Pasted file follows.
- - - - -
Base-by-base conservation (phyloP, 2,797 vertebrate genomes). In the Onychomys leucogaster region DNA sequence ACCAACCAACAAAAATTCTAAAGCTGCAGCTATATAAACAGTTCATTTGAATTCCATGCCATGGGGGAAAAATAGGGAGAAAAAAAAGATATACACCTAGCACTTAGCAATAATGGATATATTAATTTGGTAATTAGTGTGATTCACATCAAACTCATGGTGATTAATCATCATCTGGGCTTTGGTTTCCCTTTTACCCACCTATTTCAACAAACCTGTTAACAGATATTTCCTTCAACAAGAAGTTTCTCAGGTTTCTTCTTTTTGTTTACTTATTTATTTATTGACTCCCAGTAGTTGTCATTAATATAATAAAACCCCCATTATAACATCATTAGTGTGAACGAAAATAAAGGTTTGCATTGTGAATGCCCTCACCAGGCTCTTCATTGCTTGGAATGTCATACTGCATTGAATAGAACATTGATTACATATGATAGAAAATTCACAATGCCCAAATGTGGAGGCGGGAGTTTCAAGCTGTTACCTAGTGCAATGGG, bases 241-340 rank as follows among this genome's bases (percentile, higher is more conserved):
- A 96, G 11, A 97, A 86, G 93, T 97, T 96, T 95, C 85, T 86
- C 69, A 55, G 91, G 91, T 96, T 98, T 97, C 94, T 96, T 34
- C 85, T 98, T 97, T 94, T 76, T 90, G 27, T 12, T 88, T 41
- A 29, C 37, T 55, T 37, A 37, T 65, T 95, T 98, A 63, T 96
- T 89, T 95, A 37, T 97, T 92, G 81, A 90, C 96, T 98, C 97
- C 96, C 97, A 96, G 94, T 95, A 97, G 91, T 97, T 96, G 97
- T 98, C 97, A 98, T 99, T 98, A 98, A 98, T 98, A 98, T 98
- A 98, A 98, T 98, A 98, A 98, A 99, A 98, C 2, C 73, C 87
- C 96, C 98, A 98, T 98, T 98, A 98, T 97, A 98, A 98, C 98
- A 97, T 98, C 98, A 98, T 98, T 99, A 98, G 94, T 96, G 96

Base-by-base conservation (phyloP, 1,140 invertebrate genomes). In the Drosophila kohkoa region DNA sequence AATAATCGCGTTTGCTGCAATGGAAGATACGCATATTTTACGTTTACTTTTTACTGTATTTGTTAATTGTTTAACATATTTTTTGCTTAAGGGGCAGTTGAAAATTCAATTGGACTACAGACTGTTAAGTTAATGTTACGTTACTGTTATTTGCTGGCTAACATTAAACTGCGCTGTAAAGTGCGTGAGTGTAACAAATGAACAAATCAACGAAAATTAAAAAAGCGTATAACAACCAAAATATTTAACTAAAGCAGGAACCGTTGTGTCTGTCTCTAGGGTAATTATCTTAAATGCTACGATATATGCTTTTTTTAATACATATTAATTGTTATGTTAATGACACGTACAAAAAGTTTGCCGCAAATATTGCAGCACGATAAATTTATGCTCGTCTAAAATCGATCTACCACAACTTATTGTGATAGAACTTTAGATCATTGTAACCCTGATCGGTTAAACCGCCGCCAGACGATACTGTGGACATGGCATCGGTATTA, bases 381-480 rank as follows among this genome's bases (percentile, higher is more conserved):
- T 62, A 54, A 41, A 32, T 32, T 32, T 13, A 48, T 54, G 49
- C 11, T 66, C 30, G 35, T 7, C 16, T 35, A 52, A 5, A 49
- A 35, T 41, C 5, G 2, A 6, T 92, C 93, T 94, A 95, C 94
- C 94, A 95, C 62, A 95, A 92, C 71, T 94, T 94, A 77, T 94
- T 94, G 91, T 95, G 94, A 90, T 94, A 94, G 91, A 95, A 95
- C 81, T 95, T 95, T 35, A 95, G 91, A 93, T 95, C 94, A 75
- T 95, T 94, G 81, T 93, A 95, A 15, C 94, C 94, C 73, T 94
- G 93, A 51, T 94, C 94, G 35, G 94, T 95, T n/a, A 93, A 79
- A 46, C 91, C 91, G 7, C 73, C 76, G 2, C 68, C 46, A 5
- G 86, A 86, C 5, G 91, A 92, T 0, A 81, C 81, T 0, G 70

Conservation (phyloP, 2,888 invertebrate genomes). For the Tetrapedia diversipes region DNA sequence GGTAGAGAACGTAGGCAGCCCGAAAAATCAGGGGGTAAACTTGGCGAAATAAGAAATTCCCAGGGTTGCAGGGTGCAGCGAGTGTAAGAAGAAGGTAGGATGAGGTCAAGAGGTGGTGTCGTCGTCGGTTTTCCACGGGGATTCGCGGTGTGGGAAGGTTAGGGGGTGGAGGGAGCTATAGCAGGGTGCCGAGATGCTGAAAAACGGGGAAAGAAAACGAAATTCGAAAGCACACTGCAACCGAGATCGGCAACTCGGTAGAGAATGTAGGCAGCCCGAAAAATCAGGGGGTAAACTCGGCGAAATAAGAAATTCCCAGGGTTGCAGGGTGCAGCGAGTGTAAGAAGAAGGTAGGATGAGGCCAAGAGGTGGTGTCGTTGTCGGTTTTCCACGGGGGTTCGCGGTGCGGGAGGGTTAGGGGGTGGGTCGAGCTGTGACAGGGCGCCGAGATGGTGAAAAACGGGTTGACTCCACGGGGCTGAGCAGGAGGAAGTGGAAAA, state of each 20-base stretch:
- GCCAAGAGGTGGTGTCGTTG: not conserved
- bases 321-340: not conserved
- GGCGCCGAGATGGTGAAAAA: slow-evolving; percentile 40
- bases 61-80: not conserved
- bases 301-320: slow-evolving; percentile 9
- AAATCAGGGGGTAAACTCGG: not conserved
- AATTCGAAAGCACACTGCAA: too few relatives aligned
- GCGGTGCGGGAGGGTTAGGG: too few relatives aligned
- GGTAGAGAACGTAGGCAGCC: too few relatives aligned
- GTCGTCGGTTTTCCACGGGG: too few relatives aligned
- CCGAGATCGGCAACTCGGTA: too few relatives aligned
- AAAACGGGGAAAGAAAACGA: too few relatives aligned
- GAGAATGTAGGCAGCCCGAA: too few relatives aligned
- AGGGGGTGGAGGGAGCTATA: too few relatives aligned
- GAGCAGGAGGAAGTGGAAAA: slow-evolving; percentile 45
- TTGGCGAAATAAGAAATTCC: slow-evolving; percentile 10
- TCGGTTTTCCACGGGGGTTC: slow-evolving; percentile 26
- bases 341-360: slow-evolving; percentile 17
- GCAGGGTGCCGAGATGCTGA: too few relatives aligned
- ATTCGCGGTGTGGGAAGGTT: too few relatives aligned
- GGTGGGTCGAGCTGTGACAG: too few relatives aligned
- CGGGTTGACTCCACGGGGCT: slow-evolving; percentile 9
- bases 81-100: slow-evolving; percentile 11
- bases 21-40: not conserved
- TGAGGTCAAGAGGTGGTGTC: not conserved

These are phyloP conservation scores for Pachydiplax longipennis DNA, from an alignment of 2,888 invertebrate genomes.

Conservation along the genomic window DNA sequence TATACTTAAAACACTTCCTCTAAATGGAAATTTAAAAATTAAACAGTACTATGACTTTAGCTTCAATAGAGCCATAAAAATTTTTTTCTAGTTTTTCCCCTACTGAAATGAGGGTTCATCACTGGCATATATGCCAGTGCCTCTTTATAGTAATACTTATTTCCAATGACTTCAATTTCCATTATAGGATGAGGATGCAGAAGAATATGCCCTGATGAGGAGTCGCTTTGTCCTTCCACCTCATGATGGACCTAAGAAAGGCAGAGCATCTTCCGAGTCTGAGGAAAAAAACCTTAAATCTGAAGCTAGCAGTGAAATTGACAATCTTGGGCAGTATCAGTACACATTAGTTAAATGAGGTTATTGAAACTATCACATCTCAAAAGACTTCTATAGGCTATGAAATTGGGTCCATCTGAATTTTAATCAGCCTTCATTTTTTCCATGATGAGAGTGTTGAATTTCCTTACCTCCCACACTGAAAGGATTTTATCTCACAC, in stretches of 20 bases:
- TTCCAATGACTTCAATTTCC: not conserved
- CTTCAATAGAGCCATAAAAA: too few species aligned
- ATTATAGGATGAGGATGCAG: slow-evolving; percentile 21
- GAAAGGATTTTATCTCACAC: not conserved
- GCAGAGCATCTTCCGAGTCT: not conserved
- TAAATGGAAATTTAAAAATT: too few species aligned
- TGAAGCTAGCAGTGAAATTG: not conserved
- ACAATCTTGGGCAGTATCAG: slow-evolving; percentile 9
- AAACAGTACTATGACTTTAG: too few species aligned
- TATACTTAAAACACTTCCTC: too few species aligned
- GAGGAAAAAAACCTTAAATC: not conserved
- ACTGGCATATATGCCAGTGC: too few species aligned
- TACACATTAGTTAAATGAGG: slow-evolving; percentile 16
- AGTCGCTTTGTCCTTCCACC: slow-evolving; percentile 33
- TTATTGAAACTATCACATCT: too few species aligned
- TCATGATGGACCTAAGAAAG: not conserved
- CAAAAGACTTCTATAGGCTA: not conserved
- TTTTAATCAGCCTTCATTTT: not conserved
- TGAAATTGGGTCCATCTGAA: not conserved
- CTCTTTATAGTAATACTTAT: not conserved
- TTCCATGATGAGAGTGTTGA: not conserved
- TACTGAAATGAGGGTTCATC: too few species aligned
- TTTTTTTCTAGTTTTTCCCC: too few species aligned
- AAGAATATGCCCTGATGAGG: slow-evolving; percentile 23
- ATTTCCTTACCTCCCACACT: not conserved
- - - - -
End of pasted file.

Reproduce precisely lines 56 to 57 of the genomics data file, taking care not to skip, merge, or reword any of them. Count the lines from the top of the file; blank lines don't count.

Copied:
- TAAATGGAAATTTAAAAATT: too few species aligned
- TGAAGCTAGCAGTGAAATTG: not conserved